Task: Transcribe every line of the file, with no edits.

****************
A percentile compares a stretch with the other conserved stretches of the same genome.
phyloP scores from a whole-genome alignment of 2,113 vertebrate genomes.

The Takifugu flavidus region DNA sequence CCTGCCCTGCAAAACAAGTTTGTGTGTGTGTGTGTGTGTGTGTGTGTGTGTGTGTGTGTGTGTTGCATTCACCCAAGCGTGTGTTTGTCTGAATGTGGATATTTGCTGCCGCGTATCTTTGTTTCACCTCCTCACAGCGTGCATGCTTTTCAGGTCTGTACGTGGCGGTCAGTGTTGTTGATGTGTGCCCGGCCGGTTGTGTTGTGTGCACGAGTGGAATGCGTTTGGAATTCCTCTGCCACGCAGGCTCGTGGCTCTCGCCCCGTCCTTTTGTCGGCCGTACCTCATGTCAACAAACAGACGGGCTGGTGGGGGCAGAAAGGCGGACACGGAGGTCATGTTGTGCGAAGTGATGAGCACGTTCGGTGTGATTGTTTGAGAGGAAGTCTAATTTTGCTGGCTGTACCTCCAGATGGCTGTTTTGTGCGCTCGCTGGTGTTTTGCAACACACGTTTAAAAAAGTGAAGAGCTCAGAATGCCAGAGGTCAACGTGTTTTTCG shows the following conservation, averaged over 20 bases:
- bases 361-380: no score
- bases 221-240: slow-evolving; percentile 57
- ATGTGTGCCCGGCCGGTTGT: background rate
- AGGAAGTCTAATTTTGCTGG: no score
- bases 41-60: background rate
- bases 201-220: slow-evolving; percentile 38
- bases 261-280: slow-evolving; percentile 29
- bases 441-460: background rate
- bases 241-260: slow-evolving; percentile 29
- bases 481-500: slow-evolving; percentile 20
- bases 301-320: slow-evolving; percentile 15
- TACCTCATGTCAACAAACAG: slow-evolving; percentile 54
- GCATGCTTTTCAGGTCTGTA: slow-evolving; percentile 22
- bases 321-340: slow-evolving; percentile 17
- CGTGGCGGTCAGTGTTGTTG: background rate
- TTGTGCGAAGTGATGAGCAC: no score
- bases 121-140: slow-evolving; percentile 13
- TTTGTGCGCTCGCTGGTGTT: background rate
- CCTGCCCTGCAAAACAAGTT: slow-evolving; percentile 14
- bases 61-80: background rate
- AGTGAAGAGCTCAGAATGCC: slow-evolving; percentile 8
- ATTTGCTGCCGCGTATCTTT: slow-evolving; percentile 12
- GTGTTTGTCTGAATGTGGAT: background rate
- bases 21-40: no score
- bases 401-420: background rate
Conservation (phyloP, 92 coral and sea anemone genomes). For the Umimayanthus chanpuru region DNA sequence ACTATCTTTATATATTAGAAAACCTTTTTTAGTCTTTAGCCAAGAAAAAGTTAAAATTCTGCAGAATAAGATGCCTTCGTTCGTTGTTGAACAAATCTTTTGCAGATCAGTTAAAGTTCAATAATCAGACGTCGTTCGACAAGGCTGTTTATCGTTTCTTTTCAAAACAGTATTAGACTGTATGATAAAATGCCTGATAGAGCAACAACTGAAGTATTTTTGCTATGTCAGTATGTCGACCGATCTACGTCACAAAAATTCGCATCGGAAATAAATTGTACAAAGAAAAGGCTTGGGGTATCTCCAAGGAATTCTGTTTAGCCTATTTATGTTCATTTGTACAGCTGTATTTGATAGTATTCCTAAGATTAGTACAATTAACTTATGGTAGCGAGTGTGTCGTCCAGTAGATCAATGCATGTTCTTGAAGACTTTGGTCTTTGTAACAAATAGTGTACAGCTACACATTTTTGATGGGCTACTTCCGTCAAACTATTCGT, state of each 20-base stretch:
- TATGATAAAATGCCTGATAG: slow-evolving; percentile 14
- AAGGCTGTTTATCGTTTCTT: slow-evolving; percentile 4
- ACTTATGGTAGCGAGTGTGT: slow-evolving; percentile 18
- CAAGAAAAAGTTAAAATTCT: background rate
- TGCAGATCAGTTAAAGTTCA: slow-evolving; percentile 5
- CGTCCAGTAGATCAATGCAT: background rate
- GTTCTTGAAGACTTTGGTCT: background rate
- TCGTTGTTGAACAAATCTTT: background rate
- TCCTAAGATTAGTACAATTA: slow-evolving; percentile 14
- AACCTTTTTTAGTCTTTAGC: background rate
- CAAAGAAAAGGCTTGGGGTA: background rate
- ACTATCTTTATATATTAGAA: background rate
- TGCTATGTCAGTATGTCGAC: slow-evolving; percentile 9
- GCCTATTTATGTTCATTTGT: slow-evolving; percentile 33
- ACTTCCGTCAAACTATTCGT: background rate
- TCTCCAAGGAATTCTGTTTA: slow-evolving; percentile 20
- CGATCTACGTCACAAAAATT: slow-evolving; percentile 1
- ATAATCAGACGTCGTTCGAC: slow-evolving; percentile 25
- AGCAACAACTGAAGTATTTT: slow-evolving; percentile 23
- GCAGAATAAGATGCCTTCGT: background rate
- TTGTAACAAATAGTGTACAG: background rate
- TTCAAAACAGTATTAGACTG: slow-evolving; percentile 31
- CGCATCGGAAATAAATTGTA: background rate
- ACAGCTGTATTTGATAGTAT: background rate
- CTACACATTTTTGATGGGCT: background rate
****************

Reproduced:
A percentile compares a stretch with the other conserved stretches of the same genome.
phyloP scores from a whole-genome alignment of 2,113 vertebrate genomes.

The Takifugu flavidus region DNA sequence CCTGCCCTGCAAAACAAGTTTGTGTGTGTGTGTGTGTGTGTGTGTGTGTGTGTGTGTGTGTGTTGCATTCACCCAAGCGTGTGTTTGTCTGAATGTGGATATTTGCTGCCGCGTATCTTTGTTTCACCTCCTCACAGCGTGCATGCTTTTCAGGTCTGTACGTGGCGGTCAGTGTTGTTGATGTGTGCCCGGCCGGTTGTGTTGTGTGCACGAGTGGAATGCGTTTGGAATTCCTCTGCCACGCAGGCTCGTGGCTCTCGCCCCGTCCTTTTGTCGGCCGTACCTCATGTCAACAAACAGACGGGCTGGTGGGGGCAGAAAGGCGGACACGGAGGTCATGTTGTGCGAAGTGATGAGCACGTTCGGTGTGATTGTTTGAGAGGAAGTCTAATTTTGCTGGCTGTACCTCCAGATGGCTGTTTTGTGCGCTCGCTGGTGTTTTGCAACACACGTTTAAAAAAGTGAAGAGCTCAGAATGCCAGAGGTCAACGTGTTTTTCG shows the following conservation, averaged over 20 bases:
- bases 361-380: no score
- bases 221-240: slow-evolving; percentile 57
- ATGTGTGCCCGGCCGGTTGT: background rate
- AGGAAGTCTAATTTTGCTGG: no score
- bases 41-60: background rate
- bases 201-220: slow-evolving; percentile 38
- bases 261-280: slow-evolving; percentile 29
- bases 441-460: background rate
- bases 241-260: slow-evolving; percentile 29
- bases 481-500: slow-evolving; percentile 20
- bases 301-320: slow-evolving; percentile 15
- TACCTCATGTCAACAAACAG: slow-evolving; percentile 54
- GCATGCTTTTCAGGTCTGTA: slow-evolving; percentile 22
- bases 321-340: slow-evolving; percentile 17
- CGTGGCGGTCAGTGTTGTTG: background rate
- TTGTGCGAAGTGATGAGCAC: no score
- bases 121-140: slow-evolving; percentile 13
- TTTGTGCGCTCGCTGGTGTT: background rate
- CCTGCCCTGCAAAACAAGTT: slow-evolving; percentile 14
- bases 61-80: background rate
- AGTGAAGAGCTCAGAATGCC: slow-evolving; percentile 8
- ATTTGCTGCCGCGTATCTTT: slow-evolving; percentile 12
- GTGTTTGTCTGAATGTGGAT: background rate
- bases 21-40: no score
- bases 401-420: background rate
Conservation (phyloP, 92 coral and sea anemone genomes). For the Umimayanthus chanpuru region DNA sequence ACTATCTTTATATATTAGAAAACCTTTTTTAGTCTTTAGCCAAGAAAAAGTTAAAATTCTGCAGAATAAGATGCCTTCGTTCGTTGTTGAACAAATCTTTTGCAGATCAGTTAAAGTTCAATAATCAGACGTCGTTCGACAAGGCTGTTTATCGTTTCTTTTCAAAACAGTATTAGACTGTATGATAAAATGCCTGATAGAGCAACAACTGAAGTATTTTTGCTATGTCAGTATGTCGACCGATCTACGTCACAAAAATTCGCATCGGAAATAAATTGTACAAAGAAAAGGCTTGGGGTATCTCCAAGGAATTCTGTTTAGCCTATTTATGTTCATTTGTACAGCTGTATTTGATAGTATTCCTAAGATTAGTACAATTAACTTATGGTAGCGAGTGTGTCGTCCAGTAGATCAATGCATGTTCTTGAAGACTTTGGTCTTTGTAACAAATAGTGTACAGCTACACATTTTTGATGGGCTACTTCCGTCAAACTATTCGT, state of each 20-base stretch:
- TATGATAAAATGCCTGATAG: slow-evolving; percentile 14
- AAGGCTGTTTATCGTTTCTT: slow-evolving; percentile 4
- ACTTATGGTAGCGAGTGTGT: slow-evolving; percentile 18
- CAAGAAAAAGTTAAAATTCT: background rate
- TGCAGATCAGTTAAAGTTCA: slow-evolving; percentile 5
- CGTCCAGTAGATCAATGCAT: background rate
- GTTCTTGAAGACTTTGGTCT: background rate
- TCGTTGTTGAACAAATCTTT: background rate
- TCCTAAGATTAGTACAATTA: slow-evolving; percentile 14
- AACCTTTTTTAGTCTTTAGC: background rate
- CAAAGAAAAGGCTTGGGGTA: background rate
- ACTATCTTTATATATTAGAA: background rate
- TGCTATGTCAGTATGTCGAC: slow-evolving; percentile 9
- GCCTATTTATGTTCATTTGT: slow-evolving; percentile 33
- ACTTCCGTCAAACTATTCGT: background rate
- TCTCCAAGGAATTCTGTTTA: slow-evolving; percentile 20
- CGATCTACGTCACAAAAATT: slow-evolving; percentile 1
- ATAATCAGACGTCGTTCGAC: slow-evolving; percentile 25
- AGCAACAACTGAAGTATTTT: slow-evolving; percentile 23
- GCAGAATAAGATGCCTTCGT: background rate
- TTGTAACAAATAGTGTACAG: background rate
- TTCAAAACAGTATTAGACTG: slow-evolving; percentile 31
- CGCATCGGAAATAAATTGTA: background rate
- ACAGCTGTATTTGATAGTAT: background rate
- CTACACATTTTTGATGGGCT: background rate